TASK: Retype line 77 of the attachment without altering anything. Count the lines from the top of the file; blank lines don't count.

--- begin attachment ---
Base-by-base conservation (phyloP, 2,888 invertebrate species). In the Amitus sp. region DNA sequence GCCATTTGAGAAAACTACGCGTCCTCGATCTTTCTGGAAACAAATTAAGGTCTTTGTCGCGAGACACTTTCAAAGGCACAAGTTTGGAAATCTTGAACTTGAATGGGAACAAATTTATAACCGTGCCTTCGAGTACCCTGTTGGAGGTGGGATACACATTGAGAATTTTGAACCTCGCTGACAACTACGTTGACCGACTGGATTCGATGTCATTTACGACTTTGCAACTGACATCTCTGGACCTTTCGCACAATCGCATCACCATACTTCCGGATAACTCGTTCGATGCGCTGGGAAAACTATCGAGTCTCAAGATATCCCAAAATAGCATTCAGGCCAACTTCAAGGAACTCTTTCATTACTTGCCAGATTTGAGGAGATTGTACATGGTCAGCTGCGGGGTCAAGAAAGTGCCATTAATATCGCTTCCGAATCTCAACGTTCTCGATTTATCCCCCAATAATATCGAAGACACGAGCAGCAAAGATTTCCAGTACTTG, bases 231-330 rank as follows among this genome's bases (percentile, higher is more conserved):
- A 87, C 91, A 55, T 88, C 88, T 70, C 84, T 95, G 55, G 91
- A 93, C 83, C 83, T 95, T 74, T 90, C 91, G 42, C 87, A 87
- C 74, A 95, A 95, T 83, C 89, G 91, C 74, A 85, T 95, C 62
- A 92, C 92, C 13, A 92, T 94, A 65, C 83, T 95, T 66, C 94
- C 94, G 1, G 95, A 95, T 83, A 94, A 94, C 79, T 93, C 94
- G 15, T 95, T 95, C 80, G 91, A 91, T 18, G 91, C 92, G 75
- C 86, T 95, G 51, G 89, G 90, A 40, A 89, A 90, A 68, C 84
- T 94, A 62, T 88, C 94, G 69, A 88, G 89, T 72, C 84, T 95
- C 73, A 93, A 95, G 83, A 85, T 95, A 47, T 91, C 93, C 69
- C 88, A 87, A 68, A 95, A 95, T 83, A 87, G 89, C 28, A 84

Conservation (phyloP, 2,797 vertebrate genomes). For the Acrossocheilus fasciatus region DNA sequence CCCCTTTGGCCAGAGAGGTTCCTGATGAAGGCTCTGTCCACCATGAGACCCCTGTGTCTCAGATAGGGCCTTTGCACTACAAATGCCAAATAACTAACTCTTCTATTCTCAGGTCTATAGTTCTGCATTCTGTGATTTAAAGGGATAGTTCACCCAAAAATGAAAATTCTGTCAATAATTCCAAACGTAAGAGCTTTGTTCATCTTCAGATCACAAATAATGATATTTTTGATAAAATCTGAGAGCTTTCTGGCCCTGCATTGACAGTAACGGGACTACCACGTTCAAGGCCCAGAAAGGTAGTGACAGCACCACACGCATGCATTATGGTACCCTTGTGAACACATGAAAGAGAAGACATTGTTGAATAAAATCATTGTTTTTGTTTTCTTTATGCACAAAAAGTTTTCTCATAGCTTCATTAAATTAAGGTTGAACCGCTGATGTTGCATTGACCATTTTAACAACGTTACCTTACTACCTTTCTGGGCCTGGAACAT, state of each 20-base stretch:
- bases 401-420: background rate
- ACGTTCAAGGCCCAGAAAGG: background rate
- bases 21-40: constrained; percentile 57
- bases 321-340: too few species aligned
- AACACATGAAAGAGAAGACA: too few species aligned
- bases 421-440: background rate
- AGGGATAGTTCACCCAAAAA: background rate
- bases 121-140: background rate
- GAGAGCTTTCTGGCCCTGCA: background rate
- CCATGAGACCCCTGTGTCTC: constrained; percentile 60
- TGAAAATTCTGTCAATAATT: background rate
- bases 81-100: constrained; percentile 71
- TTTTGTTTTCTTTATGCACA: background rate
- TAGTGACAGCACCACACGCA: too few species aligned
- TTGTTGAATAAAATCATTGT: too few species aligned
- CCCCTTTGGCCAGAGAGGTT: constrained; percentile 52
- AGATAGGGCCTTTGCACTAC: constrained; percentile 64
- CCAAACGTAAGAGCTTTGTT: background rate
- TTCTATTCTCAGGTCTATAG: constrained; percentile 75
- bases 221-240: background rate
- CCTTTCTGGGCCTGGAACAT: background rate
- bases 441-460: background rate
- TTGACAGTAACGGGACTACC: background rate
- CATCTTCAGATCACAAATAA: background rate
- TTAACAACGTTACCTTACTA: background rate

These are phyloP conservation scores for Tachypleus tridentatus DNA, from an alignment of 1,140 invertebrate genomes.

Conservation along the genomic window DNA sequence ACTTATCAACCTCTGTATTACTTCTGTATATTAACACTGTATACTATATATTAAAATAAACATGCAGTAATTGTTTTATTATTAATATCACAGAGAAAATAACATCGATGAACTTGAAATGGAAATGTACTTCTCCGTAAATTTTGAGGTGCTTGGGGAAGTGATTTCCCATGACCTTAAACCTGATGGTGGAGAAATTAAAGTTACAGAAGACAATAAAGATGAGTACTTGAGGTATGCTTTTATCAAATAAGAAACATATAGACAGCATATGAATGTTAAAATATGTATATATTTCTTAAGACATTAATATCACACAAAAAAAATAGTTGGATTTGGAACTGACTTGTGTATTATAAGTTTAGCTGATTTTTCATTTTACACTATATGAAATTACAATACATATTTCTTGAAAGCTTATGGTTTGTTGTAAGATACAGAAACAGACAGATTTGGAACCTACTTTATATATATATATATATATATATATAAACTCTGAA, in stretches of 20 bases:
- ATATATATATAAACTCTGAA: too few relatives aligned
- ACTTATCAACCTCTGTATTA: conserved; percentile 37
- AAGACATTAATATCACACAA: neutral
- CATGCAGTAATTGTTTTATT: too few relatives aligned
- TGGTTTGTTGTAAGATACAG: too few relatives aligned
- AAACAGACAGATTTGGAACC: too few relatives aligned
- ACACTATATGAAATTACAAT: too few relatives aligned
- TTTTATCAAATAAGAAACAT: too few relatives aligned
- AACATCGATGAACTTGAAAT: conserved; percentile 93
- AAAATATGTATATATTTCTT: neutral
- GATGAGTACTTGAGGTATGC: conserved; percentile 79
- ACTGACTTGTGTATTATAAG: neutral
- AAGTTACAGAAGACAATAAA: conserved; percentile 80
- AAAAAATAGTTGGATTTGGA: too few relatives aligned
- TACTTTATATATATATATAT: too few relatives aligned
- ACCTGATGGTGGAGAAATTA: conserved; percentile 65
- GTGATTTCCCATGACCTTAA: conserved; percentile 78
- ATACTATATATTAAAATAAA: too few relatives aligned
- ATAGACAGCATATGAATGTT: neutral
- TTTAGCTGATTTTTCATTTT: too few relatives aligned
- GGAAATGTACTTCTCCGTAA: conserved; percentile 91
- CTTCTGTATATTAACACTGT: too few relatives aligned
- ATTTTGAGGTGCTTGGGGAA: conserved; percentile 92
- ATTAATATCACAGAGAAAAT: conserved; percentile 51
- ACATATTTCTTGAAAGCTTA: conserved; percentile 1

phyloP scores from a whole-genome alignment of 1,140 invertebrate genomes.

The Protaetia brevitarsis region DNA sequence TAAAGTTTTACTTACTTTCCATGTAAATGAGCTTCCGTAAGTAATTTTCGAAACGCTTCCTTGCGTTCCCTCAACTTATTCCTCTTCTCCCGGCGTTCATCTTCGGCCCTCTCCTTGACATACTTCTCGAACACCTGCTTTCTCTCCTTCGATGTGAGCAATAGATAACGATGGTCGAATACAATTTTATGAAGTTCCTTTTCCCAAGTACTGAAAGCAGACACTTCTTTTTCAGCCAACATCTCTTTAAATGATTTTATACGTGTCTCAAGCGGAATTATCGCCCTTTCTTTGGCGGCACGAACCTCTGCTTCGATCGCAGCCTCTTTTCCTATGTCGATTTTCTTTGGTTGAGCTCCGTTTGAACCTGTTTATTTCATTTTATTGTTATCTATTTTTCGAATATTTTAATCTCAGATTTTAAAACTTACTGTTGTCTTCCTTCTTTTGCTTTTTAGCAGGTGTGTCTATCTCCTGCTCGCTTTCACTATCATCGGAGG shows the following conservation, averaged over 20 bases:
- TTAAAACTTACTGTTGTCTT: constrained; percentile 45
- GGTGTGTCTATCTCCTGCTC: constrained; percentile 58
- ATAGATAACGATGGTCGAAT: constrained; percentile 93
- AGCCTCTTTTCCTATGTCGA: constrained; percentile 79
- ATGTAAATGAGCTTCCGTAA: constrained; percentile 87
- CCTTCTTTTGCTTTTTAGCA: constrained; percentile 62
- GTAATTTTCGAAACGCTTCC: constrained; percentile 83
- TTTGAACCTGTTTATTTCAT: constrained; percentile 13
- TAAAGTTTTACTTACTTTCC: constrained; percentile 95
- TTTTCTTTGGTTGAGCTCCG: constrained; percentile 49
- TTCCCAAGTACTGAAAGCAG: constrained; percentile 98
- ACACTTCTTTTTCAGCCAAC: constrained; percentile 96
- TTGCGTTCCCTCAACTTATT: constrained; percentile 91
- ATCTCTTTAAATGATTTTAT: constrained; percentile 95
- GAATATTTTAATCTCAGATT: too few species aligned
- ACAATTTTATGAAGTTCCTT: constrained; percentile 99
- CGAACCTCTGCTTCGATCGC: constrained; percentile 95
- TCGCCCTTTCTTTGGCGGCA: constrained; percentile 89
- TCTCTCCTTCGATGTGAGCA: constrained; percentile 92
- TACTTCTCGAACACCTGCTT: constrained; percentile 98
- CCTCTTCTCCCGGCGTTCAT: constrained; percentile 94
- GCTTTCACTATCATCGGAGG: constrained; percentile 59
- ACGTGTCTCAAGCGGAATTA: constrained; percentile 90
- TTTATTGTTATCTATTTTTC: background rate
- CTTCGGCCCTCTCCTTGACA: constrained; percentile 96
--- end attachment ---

- TTCCCAAGTACTGAAAGCAG: constrained; percentile 98